What about those seniors who live where they can’t get a signal on mobile devices or broadband internet is unavailable or impractical for them? 5G is expected to make it easier to address those situations as well, by making it less expensive to get high speed communications into more areas than today.

Importance of Low Latency

Low latency is often discussed as one of the most important gains in the evolution from 4G to 5G, but some clarification is needed to understand why milliseconds make a difference. I have heard two great examples that highlight the importance.

If your senior loved one riding in — or driving next to — a self-driving car that encounters an unfamiliar situation, any delay in communications can result in an dangerous incident. Wouldn’t you feel more confident in that situation knowing your senior’s car — or the one beside them — is instantaneously getting the information it needs?

Picture your senior loved one on an operating table. They live in a community that doesn’t have the specialist they need but that specialist is operating remotely using a robotic arm in the operating room. Any delay in the surgeon’s directions being followed by robot or visual feedback getting to the surgeon would be unacceptable to you, wouldn’t it?

Those life-or-death examples are just two of many reasons low latency is one of the important aspects of 5G to seniors, caregivers, and everyone.

When We’ll See 5G

Soon, but full implementation and realization of the benefits will likely take several years.

Pilot implementations of 5G are growing in numbers, with the number of communications companies involved growing.

Larger scale implementation of the network equipment will start after those pilots are completed. As with other new generations of mobile networks, the evolution won’t be cheap and will likely take time — and the network is only one side of the equation.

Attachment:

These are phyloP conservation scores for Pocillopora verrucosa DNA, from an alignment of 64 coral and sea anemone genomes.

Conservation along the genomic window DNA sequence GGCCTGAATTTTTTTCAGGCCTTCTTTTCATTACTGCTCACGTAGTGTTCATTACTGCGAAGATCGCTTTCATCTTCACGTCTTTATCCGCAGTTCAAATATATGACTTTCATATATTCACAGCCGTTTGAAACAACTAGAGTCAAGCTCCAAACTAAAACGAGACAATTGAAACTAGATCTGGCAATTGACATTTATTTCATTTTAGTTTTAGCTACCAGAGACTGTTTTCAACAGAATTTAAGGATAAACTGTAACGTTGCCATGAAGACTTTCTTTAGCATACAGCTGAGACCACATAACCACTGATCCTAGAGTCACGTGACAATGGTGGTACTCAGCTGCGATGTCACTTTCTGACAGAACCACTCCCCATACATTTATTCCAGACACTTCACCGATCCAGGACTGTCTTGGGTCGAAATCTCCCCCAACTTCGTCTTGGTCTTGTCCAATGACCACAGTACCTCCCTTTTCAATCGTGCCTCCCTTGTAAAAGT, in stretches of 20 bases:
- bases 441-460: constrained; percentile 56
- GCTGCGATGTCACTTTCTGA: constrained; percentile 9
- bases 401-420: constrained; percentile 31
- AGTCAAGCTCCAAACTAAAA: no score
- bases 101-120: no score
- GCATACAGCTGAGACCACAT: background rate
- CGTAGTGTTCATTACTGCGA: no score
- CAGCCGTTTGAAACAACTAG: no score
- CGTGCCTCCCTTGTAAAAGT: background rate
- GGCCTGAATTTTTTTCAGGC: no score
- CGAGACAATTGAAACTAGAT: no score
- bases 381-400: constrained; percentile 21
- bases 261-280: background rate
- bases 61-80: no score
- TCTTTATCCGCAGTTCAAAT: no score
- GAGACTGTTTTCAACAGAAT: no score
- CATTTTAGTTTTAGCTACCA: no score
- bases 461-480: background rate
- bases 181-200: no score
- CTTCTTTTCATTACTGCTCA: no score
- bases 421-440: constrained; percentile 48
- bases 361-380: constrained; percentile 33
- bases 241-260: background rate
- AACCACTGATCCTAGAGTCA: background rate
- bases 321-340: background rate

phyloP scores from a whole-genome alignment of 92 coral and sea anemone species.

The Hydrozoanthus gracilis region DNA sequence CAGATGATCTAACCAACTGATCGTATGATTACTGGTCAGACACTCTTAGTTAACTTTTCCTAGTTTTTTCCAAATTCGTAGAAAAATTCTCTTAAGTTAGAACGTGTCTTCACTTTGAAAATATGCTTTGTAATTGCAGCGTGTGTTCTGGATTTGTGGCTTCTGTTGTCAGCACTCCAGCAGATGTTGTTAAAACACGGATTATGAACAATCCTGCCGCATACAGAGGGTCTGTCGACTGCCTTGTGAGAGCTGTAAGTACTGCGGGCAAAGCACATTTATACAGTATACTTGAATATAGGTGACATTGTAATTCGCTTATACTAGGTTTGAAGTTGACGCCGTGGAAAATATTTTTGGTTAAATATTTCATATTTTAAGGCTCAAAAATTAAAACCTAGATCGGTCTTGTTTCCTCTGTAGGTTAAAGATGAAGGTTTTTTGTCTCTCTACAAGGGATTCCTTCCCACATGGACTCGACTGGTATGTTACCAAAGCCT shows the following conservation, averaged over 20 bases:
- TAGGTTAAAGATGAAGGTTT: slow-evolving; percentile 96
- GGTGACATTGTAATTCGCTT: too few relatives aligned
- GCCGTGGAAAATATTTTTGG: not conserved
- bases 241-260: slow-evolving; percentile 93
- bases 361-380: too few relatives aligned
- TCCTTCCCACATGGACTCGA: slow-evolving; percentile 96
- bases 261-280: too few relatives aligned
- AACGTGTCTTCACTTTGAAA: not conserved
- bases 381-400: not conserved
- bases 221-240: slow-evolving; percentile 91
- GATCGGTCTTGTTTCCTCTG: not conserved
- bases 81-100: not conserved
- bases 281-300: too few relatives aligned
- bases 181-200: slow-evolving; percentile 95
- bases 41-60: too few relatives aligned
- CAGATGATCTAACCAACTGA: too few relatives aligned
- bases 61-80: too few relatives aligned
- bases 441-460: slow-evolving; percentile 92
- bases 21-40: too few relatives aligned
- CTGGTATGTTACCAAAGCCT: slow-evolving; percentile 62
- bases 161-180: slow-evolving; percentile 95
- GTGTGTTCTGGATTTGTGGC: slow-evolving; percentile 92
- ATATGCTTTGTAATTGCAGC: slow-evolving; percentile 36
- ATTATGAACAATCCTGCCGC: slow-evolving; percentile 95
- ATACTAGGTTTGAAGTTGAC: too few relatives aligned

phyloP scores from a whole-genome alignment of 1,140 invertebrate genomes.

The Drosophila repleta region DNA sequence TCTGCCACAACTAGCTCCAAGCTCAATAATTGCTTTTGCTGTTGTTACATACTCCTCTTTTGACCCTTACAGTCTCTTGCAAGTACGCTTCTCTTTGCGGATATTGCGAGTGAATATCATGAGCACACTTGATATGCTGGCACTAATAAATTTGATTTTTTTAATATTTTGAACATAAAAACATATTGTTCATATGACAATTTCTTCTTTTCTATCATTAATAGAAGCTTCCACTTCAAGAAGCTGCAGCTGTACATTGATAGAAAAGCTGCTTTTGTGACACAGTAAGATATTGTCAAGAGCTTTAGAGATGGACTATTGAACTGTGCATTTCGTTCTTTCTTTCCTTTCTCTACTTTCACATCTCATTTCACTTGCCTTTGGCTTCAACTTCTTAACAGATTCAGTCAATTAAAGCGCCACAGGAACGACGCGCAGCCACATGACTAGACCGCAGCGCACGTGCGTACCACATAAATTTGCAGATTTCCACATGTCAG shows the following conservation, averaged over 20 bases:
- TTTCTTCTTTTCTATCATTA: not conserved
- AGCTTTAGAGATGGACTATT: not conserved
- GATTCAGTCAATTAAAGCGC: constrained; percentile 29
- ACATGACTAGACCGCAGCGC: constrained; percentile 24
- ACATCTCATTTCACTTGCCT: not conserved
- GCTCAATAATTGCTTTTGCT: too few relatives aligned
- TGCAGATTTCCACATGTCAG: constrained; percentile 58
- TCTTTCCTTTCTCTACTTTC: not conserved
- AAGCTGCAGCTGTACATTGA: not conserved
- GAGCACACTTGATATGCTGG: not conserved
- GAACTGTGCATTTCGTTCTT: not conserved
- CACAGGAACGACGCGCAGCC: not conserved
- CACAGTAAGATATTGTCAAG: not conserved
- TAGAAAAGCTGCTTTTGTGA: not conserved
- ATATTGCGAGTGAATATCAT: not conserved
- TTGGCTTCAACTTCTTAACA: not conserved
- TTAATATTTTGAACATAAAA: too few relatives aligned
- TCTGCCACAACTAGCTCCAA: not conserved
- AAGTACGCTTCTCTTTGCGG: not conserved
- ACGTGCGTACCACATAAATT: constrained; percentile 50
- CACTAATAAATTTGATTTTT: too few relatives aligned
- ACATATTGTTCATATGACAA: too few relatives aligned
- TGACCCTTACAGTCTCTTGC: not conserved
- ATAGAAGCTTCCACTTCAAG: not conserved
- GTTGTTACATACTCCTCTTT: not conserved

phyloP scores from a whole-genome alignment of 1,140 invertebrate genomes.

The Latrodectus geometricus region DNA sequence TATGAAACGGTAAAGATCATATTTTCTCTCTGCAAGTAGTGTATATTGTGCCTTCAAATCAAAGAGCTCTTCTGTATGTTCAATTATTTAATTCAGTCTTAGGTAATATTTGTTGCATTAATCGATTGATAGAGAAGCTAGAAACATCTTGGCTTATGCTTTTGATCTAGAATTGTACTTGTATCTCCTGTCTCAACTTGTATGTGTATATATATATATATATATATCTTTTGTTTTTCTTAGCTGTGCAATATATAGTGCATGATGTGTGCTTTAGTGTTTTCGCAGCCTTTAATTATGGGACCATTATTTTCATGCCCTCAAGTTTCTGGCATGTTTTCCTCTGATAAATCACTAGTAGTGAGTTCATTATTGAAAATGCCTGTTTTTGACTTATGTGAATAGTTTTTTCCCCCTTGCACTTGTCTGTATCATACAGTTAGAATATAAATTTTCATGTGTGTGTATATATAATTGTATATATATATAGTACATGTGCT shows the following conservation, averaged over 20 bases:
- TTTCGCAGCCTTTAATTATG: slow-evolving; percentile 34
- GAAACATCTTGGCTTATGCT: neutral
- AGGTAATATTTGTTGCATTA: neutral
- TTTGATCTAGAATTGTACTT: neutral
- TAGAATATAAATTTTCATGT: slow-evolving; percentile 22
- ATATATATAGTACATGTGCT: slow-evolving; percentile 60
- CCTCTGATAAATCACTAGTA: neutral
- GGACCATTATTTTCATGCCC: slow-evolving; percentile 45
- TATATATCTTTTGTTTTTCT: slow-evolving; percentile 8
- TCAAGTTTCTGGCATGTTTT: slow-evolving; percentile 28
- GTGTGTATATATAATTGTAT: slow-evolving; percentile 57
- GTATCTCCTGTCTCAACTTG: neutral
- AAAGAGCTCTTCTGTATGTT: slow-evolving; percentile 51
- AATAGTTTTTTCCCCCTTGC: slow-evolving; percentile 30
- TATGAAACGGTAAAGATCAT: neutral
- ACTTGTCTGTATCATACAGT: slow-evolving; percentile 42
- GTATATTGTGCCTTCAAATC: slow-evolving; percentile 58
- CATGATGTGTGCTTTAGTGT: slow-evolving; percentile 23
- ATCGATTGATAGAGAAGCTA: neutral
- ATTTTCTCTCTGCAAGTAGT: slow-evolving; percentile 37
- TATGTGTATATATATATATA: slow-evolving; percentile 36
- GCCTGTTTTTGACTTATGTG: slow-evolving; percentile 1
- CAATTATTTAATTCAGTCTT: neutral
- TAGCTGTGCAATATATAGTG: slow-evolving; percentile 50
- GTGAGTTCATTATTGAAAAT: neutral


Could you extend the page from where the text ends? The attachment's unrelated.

We will also need devices compatible with 5G in order to connect to new networks. The first 5G smartphones are expected to be released in 2019, so we will have to upgrade our own devices to get the 5G benefits.

Fortunately, we won’t have to replace all our existing smarthome equipment and computers for the 5G networks, as it should only take a compatible router to connect our devices.

The bottom line is that 5G is coming and is expected to provide big benefits for independent-living seniors and their family caregivers.

Stay tuned to Senior Care Corner for updates to be ready for the technology and its benefits.


Good Dementia Care Defined – How It Can Help Family Caregivers

Losing our memory is something we all fear, including our senior loved ones. We want to stay as sharp-minded as possible as we age and hope that our senior loved ones do as well.

We are now realizing that some of our personal habits can influence our cognition as we age.

Even when our senior loved ones make lifestyle changes for prevention of memory loss, unfortunately, they can still get diagnosed with cognitive loss and their caregivers will need solutions to help with caregiving.

Unpaid caregiving for people diagnosed with Alzheimer’s disease and related dementias continues to grow and is currently estimated by the latest Alzheimer’s Association Facts and Figures report to be a total of 16.1 million people. These family caregivers provide 18.4 Billion hours of care to the tune of $232 Billion a year.

What do family caregivers of people with dementia need and want from caregiving support?

Principles of Good Dementia Care